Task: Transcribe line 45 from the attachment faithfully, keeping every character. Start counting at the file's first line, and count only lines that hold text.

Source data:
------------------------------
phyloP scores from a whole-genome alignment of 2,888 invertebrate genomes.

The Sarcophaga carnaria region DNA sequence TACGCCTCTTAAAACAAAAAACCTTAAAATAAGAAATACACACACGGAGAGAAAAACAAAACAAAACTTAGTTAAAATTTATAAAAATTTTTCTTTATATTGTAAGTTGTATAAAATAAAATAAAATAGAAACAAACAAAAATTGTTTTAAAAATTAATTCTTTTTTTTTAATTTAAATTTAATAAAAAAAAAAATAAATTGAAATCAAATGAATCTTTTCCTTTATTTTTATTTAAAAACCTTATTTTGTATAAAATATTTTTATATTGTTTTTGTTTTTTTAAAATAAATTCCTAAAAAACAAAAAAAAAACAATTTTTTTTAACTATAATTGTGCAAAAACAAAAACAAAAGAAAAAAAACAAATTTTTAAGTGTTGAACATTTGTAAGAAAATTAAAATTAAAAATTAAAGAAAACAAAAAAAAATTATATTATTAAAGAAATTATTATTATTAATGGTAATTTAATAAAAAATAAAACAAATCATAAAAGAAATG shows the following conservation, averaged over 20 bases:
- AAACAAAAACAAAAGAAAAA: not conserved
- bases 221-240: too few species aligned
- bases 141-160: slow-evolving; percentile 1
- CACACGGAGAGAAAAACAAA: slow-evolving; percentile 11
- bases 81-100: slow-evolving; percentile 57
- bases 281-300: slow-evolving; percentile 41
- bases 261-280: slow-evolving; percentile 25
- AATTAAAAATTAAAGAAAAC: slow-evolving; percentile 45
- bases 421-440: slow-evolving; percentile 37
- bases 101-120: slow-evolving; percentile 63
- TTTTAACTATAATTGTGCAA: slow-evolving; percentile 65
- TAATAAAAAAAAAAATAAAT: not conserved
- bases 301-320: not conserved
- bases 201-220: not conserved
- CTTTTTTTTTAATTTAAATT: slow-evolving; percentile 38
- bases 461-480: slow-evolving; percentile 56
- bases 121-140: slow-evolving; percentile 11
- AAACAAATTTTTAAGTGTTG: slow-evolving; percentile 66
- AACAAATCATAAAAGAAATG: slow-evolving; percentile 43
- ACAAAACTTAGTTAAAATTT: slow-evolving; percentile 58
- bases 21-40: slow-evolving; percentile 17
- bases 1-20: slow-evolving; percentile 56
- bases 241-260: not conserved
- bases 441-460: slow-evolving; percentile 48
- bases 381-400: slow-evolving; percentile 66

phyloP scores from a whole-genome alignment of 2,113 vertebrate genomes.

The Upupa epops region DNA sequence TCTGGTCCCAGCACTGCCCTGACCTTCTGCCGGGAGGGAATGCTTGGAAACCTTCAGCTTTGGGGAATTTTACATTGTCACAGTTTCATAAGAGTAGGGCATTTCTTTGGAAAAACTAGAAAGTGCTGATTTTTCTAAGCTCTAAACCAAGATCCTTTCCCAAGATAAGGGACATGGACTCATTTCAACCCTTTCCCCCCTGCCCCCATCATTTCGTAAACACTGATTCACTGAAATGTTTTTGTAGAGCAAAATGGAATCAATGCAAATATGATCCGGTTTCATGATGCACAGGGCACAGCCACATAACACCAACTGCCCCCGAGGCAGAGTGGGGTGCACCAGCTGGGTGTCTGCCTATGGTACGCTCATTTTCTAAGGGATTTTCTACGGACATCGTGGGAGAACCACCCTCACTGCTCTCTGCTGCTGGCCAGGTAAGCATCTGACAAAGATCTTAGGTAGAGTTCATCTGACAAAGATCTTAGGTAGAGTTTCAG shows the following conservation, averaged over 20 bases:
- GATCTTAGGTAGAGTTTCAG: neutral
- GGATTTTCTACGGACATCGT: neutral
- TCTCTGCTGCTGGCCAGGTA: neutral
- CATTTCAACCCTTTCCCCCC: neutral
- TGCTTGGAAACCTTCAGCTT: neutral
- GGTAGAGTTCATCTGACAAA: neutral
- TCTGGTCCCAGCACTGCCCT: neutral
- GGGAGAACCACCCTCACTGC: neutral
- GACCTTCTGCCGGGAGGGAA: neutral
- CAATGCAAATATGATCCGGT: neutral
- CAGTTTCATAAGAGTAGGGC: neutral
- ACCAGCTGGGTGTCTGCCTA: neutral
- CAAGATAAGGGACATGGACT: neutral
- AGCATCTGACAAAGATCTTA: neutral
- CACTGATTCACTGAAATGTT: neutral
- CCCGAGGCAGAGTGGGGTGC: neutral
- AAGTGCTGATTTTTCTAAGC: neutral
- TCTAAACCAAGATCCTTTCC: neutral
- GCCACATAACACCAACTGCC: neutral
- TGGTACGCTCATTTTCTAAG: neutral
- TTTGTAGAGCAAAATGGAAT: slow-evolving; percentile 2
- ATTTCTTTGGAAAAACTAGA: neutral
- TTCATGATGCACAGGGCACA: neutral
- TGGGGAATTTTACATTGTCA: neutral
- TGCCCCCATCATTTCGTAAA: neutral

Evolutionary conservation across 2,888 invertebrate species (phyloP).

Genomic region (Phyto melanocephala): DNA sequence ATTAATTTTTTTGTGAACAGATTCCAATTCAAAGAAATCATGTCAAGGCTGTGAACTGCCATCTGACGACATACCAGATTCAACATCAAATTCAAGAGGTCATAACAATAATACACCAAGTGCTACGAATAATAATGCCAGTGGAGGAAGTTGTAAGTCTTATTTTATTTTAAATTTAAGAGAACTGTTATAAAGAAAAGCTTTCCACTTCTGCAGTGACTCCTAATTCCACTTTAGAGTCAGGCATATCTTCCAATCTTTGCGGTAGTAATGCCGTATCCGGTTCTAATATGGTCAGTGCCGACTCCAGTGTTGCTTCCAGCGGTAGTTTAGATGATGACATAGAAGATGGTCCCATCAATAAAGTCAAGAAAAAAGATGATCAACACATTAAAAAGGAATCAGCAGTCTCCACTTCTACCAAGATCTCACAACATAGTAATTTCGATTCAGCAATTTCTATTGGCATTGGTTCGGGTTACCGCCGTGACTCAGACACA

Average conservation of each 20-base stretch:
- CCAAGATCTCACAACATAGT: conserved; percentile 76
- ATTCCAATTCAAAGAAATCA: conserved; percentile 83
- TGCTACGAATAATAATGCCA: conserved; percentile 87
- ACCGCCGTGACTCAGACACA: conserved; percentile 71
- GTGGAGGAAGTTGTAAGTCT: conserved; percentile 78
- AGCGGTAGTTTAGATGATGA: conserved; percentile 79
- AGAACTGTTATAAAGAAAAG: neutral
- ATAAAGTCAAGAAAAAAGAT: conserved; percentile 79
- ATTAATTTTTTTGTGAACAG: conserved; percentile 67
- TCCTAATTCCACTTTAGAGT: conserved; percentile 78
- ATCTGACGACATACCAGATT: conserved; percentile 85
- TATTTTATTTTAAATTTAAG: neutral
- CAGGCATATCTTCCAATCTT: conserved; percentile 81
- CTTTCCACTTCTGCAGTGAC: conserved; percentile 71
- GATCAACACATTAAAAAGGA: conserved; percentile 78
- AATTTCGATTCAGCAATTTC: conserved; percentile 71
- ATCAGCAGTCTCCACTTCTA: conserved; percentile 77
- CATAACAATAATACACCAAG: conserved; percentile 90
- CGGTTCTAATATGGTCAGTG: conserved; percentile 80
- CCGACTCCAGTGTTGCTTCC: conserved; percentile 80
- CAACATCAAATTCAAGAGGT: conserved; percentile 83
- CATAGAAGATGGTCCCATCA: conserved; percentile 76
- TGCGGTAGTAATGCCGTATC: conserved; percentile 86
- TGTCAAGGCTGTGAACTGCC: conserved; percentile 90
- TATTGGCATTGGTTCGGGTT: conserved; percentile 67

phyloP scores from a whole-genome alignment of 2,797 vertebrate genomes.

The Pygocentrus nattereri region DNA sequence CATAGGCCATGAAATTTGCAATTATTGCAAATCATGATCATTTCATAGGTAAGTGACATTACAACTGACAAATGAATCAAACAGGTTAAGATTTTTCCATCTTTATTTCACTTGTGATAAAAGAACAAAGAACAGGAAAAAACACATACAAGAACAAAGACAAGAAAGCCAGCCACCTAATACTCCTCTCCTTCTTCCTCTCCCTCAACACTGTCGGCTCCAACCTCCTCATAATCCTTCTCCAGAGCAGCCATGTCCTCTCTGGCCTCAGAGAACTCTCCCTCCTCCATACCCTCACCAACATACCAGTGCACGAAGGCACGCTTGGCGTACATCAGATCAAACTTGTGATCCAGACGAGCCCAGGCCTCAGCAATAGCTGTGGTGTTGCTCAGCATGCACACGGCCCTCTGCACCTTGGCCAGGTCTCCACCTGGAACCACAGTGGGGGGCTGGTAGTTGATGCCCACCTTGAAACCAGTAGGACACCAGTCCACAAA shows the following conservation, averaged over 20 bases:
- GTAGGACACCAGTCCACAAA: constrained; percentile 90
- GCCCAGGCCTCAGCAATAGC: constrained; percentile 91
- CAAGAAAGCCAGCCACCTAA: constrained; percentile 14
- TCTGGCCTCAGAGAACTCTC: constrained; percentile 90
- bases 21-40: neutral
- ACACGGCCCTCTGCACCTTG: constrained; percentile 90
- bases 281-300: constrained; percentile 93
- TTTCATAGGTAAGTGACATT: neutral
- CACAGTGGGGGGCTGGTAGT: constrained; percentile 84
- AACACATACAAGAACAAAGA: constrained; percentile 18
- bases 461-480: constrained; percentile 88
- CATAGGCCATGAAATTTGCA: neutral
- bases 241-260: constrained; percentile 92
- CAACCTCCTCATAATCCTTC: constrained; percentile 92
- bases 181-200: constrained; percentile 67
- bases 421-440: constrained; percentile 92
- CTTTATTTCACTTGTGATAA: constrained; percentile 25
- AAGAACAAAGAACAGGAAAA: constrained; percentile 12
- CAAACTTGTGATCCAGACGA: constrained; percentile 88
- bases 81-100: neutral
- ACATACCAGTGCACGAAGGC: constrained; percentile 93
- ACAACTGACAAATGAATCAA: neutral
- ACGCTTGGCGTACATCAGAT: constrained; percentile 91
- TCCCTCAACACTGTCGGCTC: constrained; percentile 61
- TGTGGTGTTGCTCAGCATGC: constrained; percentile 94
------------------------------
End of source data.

- CCCGAGGCAGAGTGGGGTGC: neutral